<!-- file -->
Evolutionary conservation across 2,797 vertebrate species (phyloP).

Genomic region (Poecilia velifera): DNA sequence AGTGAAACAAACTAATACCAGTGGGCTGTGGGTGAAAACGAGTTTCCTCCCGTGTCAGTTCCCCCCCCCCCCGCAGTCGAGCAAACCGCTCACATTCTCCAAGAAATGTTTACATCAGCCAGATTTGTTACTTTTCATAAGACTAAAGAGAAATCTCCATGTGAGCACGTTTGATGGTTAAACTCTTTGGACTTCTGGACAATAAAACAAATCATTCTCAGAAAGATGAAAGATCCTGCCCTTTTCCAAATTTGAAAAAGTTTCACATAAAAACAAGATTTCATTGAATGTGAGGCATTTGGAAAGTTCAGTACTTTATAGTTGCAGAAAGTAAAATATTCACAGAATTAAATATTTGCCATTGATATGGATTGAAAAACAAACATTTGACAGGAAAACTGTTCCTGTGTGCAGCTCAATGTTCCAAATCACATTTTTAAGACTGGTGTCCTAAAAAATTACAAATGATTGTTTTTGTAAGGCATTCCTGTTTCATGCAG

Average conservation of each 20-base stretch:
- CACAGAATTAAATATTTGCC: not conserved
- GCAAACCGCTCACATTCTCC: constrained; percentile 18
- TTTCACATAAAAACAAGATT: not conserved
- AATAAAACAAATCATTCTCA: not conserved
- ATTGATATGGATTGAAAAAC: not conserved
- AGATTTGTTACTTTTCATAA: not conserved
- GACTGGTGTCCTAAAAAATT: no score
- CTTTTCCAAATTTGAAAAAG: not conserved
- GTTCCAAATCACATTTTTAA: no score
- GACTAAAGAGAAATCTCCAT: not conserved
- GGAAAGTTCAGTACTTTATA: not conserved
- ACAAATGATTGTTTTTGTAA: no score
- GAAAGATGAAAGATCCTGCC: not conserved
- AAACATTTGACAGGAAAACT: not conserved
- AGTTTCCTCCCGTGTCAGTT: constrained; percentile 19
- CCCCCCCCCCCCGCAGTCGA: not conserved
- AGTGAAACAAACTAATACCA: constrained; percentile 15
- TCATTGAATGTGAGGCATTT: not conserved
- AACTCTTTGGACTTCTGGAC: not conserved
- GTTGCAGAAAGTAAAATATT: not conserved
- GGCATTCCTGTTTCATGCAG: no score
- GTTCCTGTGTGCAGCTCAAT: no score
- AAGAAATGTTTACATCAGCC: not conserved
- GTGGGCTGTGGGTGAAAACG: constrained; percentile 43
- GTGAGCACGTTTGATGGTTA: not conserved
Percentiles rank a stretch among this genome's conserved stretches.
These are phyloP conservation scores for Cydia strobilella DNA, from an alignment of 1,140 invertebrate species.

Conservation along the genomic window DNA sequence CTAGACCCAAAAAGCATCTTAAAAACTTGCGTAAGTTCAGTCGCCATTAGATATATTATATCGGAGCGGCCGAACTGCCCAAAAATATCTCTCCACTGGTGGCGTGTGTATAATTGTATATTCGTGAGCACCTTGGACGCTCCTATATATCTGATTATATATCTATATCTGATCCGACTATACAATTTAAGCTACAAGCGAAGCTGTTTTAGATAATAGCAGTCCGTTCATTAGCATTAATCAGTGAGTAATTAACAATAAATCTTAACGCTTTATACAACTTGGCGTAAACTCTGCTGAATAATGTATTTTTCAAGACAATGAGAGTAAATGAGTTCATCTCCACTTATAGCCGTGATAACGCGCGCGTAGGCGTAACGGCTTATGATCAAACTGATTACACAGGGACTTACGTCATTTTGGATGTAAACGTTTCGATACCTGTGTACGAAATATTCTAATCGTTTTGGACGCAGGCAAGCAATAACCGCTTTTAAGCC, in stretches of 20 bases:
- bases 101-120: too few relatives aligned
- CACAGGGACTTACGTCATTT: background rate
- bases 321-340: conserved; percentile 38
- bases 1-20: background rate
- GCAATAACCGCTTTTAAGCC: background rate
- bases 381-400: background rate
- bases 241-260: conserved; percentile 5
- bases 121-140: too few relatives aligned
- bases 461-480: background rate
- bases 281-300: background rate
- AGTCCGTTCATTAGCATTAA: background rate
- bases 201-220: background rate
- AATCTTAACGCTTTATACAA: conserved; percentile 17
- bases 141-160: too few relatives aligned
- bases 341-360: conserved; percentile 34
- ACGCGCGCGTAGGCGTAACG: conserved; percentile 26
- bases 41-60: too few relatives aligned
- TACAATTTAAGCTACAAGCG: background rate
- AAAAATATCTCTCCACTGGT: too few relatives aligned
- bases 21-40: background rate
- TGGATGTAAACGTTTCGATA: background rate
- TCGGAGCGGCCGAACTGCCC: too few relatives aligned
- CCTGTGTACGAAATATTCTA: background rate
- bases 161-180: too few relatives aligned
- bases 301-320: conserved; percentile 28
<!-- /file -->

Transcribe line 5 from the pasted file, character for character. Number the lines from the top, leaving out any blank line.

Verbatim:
- GCAAACCGCTCACATTCTCC: constrained; percentile 18